The family of a British backpacker killed by a sea snake in Australia has paid tribute to the 23-year-old, saying he was the ‘happiest he had ever been’ working on a boat.
Harry Evans died on Thursday, just two hours after he was bitten while working on a fishing trawler off the Northern Territory, near the remote island of Groote Eylandt.
Mr Evans, from Poole, Dorset, is the first person known to have died from a sea snake bite in Australia, and would have been saved if he had received anti-venom in time.
Harry’s devastated mother, Sharon, 48, added: ‘He knew he had been bitten by a sea snake.
‘Afterwards he had a shower, he went to the wheel house, he was saying he was fine. There wasn’t any seizures in agony or anything revolting.’
Mrs Evans said Harry had called her the day before he died telling her what a wonderful time he had been having in Australia.
‘Harry was the happiest he had ever been as an adult on that boat. He called me and said he was having the time of his life,’ she said.
Mrs Evans, a mental health practitioner, received a phone call on Thursday morning UK time from the boat skipper giving her the devastating news.
‘It sounded like some sort of sick joke at first. I was just in disbelief,’ she said.
In paying tribute to her son, Mrs Evans said: ‘Harry had the kindest heart and he had a great interest in people.’
His twin brother George said he always had time for people, whether they were a close friend or a complete stranger.
‘Everyone had a story and he wanted to hear about it,’ he said.
‘He was a funny guy, with a massive heart. We were extremely close all the way through. In the last few years I went to university, but the distance between us didn’t change things.’
Mr Evans was bitten in the thumb as he pulled a net aboard the boat, in which the extremely venomous snake was caught, about midday on Thursday.
After being bitten Harry told crew mates he felt fine before having a shower.
But he then began drifting in and out of consciousness and died about an hour later despite frantic efforts to revive him by the crew.
Harry’s twin brother George said: ‘When you think about being bitten by a snake you go back to all these documentaries that your body shuts down and it is horrendous, but it wasn’t.
‘It was all very peaceful. He was in and out of consciousness. They did CPR, but he just went and never came back.’
A rescue helicopter was dispatched from Darwin, about 700km (435miles) away, but the young man was dead before they even arrived, CareFlight’s David Wheeldon said.
Mr Evans was officially declared dead when the trawler reached the coastal town of Borroloola, police said.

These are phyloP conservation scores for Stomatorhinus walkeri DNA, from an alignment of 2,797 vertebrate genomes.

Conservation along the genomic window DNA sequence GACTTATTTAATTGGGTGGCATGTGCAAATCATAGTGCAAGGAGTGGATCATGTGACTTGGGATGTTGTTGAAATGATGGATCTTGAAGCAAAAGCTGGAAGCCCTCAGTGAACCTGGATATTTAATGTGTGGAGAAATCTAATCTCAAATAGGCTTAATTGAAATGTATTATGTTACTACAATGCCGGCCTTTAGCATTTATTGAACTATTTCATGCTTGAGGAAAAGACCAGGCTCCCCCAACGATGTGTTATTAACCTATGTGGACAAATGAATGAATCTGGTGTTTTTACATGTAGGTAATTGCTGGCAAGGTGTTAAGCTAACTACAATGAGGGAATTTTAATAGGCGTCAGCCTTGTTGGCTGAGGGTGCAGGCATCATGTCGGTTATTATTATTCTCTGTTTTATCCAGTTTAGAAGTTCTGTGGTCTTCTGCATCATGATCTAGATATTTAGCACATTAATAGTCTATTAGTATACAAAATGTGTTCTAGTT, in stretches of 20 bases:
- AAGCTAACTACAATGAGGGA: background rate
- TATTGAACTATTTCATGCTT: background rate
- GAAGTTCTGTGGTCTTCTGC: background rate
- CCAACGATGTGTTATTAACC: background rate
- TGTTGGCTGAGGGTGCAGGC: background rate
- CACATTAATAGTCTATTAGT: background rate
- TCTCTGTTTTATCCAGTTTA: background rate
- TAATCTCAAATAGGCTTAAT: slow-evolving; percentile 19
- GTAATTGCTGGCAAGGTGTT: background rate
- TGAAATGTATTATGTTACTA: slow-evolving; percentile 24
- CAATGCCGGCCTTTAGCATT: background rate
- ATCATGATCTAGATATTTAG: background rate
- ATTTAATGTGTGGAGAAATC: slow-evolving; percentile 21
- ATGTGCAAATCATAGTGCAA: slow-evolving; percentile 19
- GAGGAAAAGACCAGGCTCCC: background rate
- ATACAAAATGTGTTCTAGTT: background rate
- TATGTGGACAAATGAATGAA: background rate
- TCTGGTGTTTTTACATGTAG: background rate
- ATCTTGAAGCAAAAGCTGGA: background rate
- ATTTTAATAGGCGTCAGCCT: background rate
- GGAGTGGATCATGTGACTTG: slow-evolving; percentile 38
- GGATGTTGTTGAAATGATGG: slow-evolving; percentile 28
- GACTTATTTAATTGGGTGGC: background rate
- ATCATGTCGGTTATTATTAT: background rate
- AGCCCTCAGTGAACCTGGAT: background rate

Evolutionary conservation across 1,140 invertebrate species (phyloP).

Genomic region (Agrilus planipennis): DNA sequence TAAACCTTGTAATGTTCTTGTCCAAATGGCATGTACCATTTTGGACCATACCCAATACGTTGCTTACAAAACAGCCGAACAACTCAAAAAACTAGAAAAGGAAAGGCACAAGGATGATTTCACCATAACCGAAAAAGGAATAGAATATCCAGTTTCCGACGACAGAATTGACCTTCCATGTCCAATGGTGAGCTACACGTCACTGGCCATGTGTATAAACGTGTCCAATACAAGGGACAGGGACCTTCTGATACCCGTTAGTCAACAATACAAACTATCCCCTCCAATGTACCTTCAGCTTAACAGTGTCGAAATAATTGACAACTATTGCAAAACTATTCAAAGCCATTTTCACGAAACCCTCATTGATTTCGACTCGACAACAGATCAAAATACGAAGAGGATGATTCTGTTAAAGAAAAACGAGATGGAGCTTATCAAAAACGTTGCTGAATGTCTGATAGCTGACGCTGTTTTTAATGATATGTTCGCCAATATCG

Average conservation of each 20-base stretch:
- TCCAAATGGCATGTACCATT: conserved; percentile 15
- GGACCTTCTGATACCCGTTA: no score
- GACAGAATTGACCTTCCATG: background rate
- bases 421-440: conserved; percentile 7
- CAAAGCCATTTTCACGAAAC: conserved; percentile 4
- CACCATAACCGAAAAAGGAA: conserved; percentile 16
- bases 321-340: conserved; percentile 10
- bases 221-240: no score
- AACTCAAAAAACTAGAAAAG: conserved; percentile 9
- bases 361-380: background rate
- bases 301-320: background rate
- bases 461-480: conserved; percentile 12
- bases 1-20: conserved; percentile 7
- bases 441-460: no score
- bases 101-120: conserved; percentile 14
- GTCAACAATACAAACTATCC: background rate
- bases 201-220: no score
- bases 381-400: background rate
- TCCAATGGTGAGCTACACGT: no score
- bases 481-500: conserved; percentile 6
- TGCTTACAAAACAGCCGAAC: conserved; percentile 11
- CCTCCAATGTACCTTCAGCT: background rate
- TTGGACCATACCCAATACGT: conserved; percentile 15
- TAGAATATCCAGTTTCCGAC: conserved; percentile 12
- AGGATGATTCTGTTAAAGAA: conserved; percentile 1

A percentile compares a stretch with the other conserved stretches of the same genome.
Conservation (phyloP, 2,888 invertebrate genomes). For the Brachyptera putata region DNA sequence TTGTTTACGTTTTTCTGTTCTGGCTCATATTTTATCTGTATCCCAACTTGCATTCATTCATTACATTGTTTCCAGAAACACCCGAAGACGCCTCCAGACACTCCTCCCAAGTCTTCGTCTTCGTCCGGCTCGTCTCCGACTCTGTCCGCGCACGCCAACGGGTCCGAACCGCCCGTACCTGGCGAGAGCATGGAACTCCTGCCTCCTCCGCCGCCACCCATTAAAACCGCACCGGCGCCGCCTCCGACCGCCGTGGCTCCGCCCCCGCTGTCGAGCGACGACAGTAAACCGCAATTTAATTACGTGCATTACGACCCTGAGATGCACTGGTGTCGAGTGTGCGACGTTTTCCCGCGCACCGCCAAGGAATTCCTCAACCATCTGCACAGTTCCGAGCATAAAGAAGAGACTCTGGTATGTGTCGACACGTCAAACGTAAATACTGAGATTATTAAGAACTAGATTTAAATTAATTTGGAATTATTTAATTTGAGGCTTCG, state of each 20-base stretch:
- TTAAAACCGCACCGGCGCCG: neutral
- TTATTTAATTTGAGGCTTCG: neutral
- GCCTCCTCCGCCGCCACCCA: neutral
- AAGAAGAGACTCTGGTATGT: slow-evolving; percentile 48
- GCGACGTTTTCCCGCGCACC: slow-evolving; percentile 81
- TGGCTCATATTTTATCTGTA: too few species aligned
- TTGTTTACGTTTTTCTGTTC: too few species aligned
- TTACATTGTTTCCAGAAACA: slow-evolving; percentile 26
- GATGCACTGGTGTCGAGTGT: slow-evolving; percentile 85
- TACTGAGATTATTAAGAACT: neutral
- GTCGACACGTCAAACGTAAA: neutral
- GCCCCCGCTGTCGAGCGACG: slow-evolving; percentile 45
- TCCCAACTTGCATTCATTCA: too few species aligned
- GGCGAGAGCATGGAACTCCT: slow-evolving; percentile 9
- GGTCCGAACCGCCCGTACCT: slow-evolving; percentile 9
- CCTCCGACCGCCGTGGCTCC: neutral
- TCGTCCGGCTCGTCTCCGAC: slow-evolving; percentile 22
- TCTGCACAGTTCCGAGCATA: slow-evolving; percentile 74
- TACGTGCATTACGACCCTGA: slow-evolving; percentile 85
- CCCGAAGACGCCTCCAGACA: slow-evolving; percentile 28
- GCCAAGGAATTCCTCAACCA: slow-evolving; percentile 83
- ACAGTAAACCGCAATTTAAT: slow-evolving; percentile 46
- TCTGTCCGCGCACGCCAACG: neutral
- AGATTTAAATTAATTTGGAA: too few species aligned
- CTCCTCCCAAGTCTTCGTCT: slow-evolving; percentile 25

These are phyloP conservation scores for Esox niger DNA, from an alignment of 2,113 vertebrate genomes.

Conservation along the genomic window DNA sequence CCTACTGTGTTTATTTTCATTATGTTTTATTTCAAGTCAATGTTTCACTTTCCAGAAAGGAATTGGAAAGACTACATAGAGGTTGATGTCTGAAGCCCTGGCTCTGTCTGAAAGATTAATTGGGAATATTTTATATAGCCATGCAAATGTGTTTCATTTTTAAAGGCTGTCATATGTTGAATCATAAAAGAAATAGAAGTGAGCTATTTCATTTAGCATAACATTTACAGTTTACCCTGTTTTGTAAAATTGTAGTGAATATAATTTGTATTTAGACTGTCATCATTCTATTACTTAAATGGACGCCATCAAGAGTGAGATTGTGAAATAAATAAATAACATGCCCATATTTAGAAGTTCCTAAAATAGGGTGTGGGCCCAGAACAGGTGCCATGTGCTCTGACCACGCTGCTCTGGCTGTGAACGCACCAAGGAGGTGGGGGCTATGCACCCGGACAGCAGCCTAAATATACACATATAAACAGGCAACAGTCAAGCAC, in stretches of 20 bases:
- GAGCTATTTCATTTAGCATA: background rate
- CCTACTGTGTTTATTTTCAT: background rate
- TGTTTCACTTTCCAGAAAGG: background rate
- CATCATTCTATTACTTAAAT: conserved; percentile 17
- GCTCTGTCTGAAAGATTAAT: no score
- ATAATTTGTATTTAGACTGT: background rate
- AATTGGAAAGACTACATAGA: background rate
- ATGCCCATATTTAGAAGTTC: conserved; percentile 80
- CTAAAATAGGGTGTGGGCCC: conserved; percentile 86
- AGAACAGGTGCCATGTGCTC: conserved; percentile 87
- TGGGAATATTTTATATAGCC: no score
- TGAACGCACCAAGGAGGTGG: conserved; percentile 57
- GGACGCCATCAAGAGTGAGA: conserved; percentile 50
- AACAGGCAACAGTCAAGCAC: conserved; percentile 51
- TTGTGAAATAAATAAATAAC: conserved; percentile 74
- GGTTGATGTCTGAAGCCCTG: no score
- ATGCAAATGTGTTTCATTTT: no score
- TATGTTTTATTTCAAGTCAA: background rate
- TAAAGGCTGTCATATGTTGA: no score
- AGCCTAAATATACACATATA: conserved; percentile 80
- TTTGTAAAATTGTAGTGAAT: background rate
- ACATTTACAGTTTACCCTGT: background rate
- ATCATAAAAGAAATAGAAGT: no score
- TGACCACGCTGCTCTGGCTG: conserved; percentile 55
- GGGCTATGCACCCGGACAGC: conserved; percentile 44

St John Ambulance spokesman Craig Garraway said there was little emergency services could do to help him in such a remote location.
He said Mr Evans would have died within two hours of being bitten, as sea snakes in Australia were so deadly.
The Marine Education Society of Australasia confirmed Mr Evans’ death was the first in the country caused by a sea snake.
‘Had he received anti-venom he almost certainly would have survived,’ Associate Professor Bryan Fry, who studies venom at the University of Queensland, said.
Harry went to Poole High School and then trained for a year as a boat builder. He also worked as a part-time barman at two local pubs.
In 2014 he was involved in a motorbike accident in which he broke his leg and spent four years recovering from it.
He flew to Australia in August after arranging to work on the fishing trawler through the skipper, who is a family relation.
He flew to Darwin in the Northern Territory and was meant to be at sea until November.
He was due to fly back to the UK next February and had arranged to visit New Zealand next year.
Friends mourned the former Poole High School pupil on social media, expressing their shock at his sudden death miles from home.
‘You were one of the most kind-hearted and funniest people I’ve ever met. Always made everyone laugh and smile,’ George Jackson-Carter wrote.
What is a sea snake?
A majority of the 70 species of sea snakes are completely aquatic and cannot move well on land.
They most starkly differ from their land-living relatives in that they have a paddle-shaped tail which helps them swim.
Unlike fish, sea snakes cannot breathe under water and must come up to the surface for air, like a whale.
Sea snakes tend to grow to be between 4ft and 5ft long, with a few species reaching the double.
Their diet consists of small fish and octopodes, and while many sea snakes are highly venomous, they are not known to bite unless provoked.
Gino Coen wrote: ‘Such a shock. He was such a good lad! Will never forget that smile of his!’
Tobias Snow wrote: ‘What a massive shock. Had many of laughs with him and his brother back in the day.’
Some 30 of the 70 known species of sea snake – marine reptiles found in tropical waters – are found in Australia.
Sea snakes are venomous but are considered to be non-aggressive and rarely attack unless provoked. The snake is understood to have become agitated as it was dragged in the net.
The Marine Education Society of Australasia said most sea snake bites occur on trawlers, although only a small proportion are fatal to humans as it is rare for much venom to be injected.
NT Police were investigating and a post mortem would be conducted.
‘We are supporting the family of a British man who has died in the Northern Territory and are in contact with the Australian authorities,’ the UK Foreign Office said.